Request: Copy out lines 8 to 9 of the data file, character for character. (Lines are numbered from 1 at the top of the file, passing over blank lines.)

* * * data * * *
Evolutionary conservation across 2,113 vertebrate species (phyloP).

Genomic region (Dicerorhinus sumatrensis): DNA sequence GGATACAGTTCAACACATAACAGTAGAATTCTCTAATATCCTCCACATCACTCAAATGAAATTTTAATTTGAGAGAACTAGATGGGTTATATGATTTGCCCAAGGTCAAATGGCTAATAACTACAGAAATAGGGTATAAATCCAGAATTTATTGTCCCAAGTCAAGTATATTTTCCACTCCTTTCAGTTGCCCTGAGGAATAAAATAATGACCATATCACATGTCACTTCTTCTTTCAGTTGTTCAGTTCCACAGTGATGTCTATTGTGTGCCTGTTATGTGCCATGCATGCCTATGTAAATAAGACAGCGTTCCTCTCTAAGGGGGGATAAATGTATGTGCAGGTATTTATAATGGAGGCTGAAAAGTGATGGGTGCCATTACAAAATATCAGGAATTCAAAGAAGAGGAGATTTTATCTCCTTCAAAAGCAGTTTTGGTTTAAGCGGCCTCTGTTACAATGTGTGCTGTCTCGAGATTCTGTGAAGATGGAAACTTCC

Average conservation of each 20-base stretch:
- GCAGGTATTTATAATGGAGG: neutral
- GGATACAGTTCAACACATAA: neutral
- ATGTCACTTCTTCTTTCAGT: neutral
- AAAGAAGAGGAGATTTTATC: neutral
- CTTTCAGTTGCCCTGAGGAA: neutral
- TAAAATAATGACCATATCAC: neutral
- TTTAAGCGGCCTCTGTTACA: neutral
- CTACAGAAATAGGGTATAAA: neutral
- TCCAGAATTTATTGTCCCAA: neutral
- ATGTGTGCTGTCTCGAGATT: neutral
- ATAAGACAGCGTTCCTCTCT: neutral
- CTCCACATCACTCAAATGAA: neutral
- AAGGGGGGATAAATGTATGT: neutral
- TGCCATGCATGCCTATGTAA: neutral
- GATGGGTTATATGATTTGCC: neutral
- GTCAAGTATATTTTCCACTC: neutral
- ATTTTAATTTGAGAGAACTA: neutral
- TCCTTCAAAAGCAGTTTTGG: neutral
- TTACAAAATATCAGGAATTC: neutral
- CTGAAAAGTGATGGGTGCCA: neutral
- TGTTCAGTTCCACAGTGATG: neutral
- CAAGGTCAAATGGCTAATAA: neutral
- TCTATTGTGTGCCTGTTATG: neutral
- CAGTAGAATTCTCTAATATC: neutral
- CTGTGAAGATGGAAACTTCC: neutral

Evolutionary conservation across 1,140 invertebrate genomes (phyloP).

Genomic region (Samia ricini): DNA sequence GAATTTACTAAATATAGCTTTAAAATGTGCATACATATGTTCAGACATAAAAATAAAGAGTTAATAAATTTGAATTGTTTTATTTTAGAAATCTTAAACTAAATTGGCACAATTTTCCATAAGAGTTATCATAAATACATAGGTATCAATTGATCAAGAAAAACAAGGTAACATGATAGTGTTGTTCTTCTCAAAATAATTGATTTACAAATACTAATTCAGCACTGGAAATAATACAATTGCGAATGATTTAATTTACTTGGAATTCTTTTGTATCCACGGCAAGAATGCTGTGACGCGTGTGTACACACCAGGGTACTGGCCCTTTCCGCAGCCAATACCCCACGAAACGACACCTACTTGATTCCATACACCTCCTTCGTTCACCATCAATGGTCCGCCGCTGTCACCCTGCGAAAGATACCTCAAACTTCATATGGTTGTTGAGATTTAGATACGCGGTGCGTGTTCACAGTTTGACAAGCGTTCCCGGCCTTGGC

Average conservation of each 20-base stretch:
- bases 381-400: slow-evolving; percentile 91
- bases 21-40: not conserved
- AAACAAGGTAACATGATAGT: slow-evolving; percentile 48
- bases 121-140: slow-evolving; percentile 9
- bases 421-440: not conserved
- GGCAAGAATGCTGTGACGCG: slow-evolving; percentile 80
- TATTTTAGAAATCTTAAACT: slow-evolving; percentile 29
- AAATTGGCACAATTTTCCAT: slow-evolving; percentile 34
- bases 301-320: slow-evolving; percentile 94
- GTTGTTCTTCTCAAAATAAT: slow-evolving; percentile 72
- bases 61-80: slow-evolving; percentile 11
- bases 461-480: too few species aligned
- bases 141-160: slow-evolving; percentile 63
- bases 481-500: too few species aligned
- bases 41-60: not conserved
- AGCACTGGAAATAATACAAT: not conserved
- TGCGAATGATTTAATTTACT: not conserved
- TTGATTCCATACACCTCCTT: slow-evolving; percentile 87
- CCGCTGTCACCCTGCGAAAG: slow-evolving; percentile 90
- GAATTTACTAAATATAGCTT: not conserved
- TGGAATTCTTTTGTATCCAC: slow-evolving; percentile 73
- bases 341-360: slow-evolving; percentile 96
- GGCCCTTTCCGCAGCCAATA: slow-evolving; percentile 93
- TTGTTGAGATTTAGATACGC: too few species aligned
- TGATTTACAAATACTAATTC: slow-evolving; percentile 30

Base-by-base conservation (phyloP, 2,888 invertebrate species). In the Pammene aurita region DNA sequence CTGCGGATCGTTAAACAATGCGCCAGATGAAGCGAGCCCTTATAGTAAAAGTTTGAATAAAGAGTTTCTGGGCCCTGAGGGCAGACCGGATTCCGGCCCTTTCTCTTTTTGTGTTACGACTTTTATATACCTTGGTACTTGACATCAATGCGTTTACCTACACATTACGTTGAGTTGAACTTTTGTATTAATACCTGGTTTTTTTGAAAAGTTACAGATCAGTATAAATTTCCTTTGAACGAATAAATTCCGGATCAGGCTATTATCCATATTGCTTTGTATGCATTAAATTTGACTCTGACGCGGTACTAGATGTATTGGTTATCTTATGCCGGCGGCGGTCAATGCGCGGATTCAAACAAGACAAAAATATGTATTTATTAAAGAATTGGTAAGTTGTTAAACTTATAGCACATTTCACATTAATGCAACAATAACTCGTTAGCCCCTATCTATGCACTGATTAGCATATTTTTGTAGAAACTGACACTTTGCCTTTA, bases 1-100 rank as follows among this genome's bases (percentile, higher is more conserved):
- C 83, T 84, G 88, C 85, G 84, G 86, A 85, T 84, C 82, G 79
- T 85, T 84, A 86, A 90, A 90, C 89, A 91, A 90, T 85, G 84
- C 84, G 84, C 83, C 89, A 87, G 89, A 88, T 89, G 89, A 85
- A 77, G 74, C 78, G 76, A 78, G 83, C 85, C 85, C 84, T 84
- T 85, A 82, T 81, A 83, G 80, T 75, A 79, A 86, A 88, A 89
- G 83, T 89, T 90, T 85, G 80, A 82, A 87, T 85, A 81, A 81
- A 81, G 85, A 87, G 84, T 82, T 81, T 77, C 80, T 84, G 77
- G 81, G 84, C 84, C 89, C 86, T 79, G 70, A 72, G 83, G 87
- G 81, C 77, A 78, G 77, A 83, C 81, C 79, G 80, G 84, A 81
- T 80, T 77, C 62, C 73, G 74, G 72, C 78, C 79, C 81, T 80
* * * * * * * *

- CTTTCAGTTGCCCTGAGGAA: neutral
- TAAAATAATGACCATATCAC: neutral